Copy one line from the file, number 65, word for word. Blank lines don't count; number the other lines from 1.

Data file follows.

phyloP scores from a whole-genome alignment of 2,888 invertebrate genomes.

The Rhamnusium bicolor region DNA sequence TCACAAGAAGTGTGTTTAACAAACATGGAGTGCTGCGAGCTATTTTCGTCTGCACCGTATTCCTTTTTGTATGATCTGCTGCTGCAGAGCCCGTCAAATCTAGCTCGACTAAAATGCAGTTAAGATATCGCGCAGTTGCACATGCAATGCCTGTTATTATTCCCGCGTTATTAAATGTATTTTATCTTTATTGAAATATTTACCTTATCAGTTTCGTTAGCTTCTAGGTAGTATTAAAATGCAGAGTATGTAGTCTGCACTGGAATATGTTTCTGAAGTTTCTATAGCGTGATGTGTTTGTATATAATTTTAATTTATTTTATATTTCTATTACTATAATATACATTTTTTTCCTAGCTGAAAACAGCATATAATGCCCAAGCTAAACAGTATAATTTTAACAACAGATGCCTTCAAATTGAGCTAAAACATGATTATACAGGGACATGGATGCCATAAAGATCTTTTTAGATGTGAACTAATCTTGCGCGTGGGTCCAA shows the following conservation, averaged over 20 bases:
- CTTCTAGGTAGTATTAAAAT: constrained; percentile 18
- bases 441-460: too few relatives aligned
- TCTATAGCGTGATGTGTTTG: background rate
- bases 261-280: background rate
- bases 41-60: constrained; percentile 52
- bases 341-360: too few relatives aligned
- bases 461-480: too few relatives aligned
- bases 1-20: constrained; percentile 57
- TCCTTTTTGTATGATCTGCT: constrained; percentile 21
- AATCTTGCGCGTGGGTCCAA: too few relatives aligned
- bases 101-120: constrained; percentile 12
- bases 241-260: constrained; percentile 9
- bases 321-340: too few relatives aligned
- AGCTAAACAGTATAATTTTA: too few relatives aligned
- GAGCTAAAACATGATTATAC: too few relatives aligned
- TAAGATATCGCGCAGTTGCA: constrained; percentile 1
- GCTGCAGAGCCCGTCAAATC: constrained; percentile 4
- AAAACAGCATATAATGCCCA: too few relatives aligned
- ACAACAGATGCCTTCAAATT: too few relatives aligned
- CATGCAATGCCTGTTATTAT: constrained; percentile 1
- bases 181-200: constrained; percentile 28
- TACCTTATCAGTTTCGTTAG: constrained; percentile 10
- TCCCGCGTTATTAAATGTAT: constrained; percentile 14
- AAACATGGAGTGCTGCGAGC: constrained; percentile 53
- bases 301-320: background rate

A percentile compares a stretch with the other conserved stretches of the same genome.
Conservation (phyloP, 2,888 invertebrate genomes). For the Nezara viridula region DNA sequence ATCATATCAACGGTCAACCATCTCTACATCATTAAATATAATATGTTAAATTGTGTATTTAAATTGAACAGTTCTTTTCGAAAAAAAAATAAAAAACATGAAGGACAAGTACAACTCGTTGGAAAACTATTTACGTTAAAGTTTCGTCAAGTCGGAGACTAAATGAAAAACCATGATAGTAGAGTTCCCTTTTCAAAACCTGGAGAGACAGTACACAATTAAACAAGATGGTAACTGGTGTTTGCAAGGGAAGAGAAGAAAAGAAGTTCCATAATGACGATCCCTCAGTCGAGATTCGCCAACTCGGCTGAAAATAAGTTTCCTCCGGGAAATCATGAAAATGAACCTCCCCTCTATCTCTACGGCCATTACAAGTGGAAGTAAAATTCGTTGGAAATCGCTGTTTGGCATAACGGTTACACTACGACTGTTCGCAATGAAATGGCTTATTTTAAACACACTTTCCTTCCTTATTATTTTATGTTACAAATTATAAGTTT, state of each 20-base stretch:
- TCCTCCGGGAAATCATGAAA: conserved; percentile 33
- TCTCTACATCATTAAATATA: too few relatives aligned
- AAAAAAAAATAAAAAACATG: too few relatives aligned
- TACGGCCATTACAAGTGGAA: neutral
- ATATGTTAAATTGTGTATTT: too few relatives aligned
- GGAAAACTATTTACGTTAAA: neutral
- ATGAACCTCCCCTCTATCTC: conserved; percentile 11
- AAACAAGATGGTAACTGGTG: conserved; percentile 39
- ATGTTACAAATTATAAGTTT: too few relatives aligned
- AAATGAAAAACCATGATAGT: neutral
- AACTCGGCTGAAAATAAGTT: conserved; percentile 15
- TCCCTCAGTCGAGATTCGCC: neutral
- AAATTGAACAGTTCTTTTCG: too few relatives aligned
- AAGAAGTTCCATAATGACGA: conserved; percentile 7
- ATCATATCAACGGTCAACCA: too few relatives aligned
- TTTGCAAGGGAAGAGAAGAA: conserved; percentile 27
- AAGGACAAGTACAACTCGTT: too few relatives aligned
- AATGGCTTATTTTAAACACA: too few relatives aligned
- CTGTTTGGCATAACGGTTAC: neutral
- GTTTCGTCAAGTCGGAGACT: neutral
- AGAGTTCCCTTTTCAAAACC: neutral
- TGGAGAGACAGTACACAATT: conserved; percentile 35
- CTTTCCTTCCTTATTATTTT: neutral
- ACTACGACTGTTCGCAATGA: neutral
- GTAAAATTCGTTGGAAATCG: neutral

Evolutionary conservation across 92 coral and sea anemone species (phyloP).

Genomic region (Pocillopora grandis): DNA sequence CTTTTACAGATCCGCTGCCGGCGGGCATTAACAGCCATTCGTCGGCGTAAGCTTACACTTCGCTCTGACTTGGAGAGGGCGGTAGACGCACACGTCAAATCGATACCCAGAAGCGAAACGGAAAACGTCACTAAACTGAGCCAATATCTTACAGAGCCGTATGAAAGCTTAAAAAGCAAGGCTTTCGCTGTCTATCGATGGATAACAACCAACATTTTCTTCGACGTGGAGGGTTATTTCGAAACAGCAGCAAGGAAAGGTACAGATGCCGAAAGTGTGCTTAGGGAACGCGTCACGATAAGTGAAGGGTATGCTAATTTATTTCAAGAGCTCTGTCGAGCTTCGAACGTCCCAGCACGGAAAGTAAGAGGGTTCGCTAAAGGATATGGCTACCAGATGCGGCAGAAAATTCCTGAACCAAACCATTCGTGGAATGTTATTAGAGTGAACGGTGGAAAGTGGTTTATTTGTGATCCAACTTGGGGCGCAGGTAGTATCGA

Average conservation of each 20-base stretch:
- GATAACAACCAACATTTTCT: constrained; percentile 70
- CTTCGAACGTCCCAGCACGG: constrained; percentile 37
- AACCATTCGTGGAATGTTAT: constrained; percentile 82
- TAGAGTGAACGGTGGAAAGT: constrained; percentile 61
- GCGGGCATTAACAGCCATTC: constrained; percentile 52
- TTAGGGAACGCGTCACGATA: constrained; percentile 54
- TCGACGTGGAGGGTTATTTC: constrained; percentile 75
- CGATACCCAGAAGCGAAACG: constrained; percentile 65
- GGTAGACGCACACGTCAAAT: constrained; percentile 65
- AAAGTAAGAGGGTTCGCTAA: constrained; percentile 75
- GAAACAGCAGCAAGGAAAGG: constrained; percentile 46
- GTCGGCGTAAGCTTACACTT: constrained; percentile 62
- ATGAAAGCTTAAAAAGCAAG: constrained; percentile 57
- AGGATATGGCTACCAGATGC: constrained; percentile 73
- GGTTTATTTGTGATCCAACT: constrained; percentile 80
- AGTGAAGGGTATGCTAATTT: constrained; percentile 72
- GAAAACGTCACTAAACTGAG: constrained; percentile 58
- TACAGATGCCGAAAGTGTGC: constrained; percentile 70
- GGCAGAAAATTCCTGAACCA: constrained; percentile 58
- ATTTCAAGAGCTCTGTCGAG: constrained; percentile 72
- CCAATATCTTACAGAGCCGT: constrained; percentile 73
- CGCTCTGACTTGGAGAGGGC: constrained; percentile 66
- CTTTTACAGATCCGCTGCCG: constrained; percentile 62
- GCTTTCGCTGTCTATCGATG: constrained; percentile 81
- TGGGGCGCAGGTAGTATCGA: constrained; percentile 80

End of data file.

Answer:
- CGATACCCAGAAGCGAAACG: constrained; percentile 65